LAS VEGAS—The Southwest United States continued to bake Saturday, and weather forecasters kept warnings in effect for excessive heat in Arizona, Nevada, and desert areas, at least through the weekend.
High temperature marks didn’t fall Saturday, but Phoenix reached a sweltering high of 115 degrees F (46 degrees C) for the day and Las Vegas hit 111 degrees F (44 degrees C). Both were three degrees shy of records for the date, forecasters said.
Predicted highs on Sunday of 116 degrees F (46.6 degrees C) in Phoenix and 113 degrees F (45 degrees C) in Las Vegas were expected to fall short of high marks for June 20, the National Weather Service said.
But Phoenix did set a record Saturday for consecutive 115-degree (46-degree C) days, meteorologist Isaac Smith said, and Sunday could extend the record to six days.
Neither city was expected to reach record highs on Sunday of 118 degrees F (48 degrees C) in Phoenix and 117 degrees F (47.2 degrees C) in Las Vegas.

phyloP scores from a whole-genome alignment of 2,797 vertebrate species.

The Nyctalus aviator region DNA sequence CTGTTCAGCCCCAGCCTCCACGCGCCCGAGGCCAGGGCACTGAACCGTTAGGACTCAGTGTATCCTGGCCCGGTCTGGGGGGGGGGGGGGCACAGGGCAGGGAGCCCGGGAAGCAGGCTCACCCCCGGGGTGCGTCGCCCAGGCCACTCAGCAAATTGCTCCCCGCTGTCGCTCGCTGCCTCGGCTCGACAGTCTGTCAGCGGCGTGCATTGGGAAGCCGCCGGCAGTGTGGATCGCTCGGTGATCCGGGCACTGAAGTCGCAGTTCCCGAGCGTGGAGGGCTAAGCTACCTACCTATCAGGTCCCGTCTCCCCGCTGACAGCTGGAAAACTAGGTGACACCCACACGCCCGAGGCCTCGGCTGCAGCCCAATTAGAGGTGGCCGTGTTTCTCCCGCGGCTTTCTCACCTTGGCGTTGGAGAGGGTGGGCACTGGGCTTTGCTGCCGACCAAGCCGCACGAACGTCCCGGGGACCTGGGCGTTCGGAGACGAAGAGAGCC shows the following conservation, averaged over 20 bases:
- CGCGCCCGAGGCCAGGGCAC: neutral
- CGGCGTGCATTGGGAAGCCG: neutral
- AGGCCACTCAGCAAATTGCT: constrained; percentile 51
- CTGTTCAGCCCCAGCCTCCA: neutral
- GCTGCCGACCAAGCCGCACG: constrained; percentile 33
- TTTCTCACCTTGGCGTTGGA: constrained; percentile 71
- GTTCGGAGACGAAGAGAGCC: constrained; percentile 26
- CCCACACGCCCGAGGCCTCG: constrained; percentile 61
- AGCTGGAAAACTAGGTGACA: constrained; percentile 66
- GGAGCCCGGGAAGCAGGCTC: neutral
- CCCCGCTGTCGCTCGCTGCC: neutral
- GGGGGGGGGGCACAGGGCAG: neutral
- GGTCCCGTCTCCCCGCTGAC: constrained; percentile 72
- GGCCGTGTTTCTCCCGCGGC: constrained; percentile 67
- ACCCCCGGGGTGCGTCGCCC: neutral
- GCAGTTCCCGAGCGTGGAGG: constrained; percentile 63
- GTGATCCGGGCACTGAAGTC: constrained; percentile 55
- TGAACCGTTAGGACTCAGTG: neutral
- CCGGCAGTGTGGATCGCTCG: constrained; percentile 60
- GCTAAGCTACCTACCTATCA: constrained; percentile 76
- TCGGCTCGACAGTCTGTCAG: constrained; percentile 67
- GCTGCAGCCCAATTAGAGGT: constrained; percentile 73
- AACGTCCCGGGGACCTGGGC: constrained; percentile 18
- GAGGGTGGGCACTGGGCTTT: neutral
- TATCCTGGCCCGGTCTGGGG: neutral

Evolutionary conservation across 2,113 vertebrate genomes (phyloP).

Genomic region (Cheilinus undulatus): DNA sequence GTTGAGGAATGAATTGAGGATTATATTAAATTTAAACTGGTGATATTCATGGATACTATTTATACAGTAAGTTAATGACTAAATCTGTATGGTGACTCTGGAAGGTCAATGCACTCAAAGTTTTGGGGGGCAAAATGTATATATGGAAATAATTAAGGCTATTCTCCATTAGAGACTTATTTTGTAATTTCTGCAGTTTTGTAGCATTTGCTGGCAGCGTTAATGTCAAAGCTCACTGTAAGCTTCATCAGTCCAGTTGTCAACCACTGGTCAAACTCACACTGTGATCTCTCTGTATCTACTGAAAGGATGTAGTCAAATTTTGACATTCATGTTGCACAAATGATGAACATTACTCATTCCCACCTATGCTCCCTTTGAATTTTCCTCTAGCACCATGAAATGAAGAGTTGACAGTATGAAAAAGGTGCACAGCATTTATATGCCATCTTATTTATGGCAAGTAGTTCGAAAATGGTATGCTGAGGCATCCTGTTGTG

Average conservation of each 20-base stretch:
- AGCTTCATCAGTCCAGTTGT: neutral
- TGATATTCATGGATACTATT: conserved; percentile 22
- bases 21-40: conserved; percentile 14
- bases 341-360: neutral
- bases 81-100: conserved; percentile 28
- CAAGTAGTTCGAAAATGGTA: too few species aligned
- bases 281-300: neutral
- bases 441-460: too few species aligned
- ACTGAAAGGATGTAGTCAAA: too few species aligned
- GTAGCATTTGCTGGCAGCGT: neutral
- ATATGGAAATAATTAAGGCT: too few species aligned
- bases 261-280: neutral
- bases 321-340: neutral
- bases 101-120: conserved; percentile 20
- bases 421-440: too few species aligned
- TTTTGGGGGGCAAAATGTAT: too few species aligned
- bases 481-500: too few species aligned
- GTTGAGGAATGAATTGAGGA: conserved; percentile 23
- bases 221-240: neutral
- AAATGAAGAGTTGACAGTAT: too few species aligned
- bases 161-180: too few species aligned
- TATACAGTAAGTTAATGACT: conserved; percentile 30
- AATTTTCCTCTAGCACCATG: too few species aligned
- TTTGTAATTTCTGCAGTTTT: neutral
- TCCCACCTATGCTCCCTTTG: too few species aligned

In Arizona, fire officials blamed extreme heat for the spread of a wildfire that started late Wednesday and grew by Saturday to nearly 27 square miles (70 square kilometers) near Strawberry and Pine, mountain towns east of Interstate 17 between Phoenix and Flagstaff.
Evacuations were ordered Friday while aircraft and about 100 firefighters fought flames in rugged pinyon juniper, chaparral, brush, and cactus. Officials reported zero containment and scheduled a virtual community meeting late Saturday on Facebook to update residents on efforts to suppress the fire.
Smith, in Phoenix, and meteorologist Andy Gorelow in Las Vegas said temperatures should ease through the coming week but could again top 110 degrees F (43.3 degrees C) in the region next weekend.
Las Vegas tied a record Saturday for the highest low daily temperature, at 88 degrees F (31 degrees C), and Phoenix notched 91 degrees F (32.7 degrees C) to eclipse its so-called high-minimum mark of 86 degrees F (30 degrees C) set in 1959.
Excessive heat warnings remained in effect until late Sunday in the region, also including nearby California and Utah desert areas.
By Ken Ritter